• Home
  • >
  • Blogs
  • >
  • All You Need to Know About Gift with Reservation of Benefit

All You Need to Know About Gift with Reservation of Benefit

Published by UK Property Accountants
Published Date: April 12, 2023

You may wish to make a lifetime gift to your loved ones for saving them from Inheritance Tax (IHT) at a later stage. However, if you would still want to benefit from the gifted asset, you would have to be aware of its implications.

A gift with reservation of benefit refers to a situation where a person gives away property, but still retains some right or benefit over it. For example, someone might give away their house to their children, and would like to live there.

Gift with Reservation of Benefit Rules

exploring benefits of Gift with Reservation of Benefit Rules

The ‘gifts with reservation of benefit’ rules are an anti-avoidance measure to prevent a donor from giving away an asset but continuing to derive some benefit from that asset after the gift had taken place.

If a person makes a gift and continues to derive benefit from the gift, the gift will not be considered a full transfer of ownership and the Gift with Reservation of Benefit 7 year rule for inheritance tax will not apply.

How do Gifts with Reservation of Benefit affect the lifetime gift?

In order for a gift to be considered a potentially exempt transfer (PET), it must be a full transfer of ownership and the person who made the gift must give up all control or benefit over the property. If there is any reservation of benefit, the gift will not be considered a PET and may still be subject to inheritance tax.

The effect of a GWROB is to treat the asset as still forming part of the donor’s estate at the date of death – i.e. we pretend that the donor still owns the asset at their death.

Case 1:

Assume that a donor gives a house to his son when it is worth £500,000.

This is a Potentially Exempt Transfer and will become exempt if the donor survives seven years.

typical GWROB situation

The donor continues to occupy the property after he has given it away. This is a typical GWROB situation and the anti-avoidance rules will apply.

Assume that the donor continues to live in the property until the date of their death. The effect of the Gift with Reservation of Benefit (GWROB) rules is to treat the house as still being in the death estate of the donor. Therefore, the market value of the house at the date of death will be charged to inheritance tax.

If you're considering making a lifetime gift, it's crucial to understand the implications of inheritance tax.

Our comprehensive guide on Inheritance Tax Planning can provide you with the information you need to make informed decisions.

How to Avoid Gift with Reservation of Benefit?

The GWROB rules will not apply in the following situations:

01

Paying Market Value Rent by the Donor to the Donee

If the donor continues to use an asset after they have given it away, but they pay a full market rent to the recipient for the use of the asset, the gift with reservation provisions may not apply.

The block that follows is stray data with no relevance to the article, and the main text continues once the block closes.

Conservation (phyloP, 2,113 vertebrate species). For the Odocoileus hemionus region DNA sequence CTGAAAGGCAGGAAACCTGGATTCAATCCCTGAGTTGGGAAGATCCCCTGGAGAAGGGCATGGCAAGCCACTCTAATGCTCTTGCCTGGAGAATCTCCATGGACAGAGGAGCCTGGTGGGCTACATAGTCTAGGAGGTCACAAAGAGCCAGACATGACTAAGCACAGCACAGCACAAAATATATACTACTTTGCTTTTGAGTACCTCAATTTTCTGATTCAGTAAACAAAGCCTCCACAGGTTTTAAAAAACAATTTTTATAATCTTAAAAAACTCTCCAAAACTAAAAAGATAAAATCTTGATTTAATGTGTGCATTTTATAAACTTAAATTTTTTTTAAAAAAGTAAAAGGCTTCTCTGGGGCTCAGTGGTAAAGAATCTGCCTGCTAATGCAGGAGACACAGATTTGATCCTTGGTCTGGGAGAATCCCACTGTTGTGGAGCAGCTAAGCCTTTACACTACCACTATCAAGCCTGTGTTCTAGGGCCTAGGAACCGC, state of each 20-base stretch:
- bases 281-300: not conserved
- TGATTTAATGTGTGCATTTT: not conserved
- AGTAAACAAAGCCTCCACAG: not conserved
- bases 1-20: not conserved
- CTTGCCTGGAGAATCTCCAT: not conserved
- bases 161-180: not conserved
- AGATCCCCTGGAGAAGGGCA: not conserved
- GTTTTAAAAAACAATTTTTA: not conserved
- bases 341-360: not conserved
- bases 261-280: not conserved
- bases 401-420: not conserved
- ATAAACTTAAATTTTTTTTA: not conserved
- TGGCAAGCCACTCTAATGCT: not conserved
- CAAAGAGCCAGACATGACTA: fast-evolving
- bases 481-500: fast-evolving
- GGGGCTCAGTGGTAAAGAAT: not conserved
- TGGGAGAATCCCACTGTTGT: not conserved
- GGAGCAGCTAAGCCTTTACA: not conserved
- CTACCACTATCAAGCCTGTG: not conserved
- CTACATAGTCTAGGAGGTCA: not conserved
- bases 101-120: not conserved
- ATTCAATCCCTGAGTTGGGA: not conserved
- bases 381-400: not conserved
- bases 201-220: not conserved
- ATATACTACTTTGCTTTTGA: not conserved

For the rent to be considered full and commercial, it should reflect the market value of the asset and be reviewed at appropriate intervals to reflect market changes.

In this situation, the gift may be considered a full transfer of ownership and the seven-year rule for inheritance tax may apply.

Case 2

case in which HWROB doesnt apply

Mary gifts her home to her son David. She still occupies the house after gift. However, she pays rent of £1,000 per month (market value rent) to David.

In this case, GWROB rules will not apply and it will be considered lifetime gift.

Note: The payment of rent to the donee for the use of the asset will give rise to an income tax charge in the hands of the donee.

02

The Donor is Virtually Excluded from Benefiting from the Gifted Asset

Another situation where the Gifts with Reservation of Benefit (GWROB) provisions may not apply is if the donor is virtually excluded from benefiting from the gifted asset. HMRC have confirmed that where the benefit to the donor is ‘insignificant’ in relation to the gifted property, a GWROB will not arise.

The following will not trigger GWROB :

If

A donor gives a house to a donee and the donor stays with the donee for less than one month a year.

If

The donor stays in the house in the absence of the donee for not more than two weeks a year.

If

A donor gives a house to a donee and either visits the house for domestic reasons or for some short-term purpose.

HMRC’s published interpretation also identifies other situations which would not give rise to a GWROB. Make sure to visit HMRC's inheritance tax manual to dig deeper into exclusions.

Conclusion

It's important to consider the potential implications of making a gift with reservation of benefit and to seek legal or financial advice if necessary, to ensure that the gift is structured in a way that meets the intended goals and minimises taxes.

To better understand how much inheritance tax may be due in your specific situation, you can use our Inheritance Tax Calculator. This tool can provide you with an estimate based on your specific circumstances.

Additionally, if you have any further additional queries, please don't hesitate to get in touch with our team at UK Property Accountants.

UK Property Accountants
Our Complete Guides
Related Posts

Trust UK Property Accountants to Optimise Returns and Minimise Hassles!

Reach Out to Us Today and Let's Shape
Your Success Together!

Success message!
Warning message!
Error message!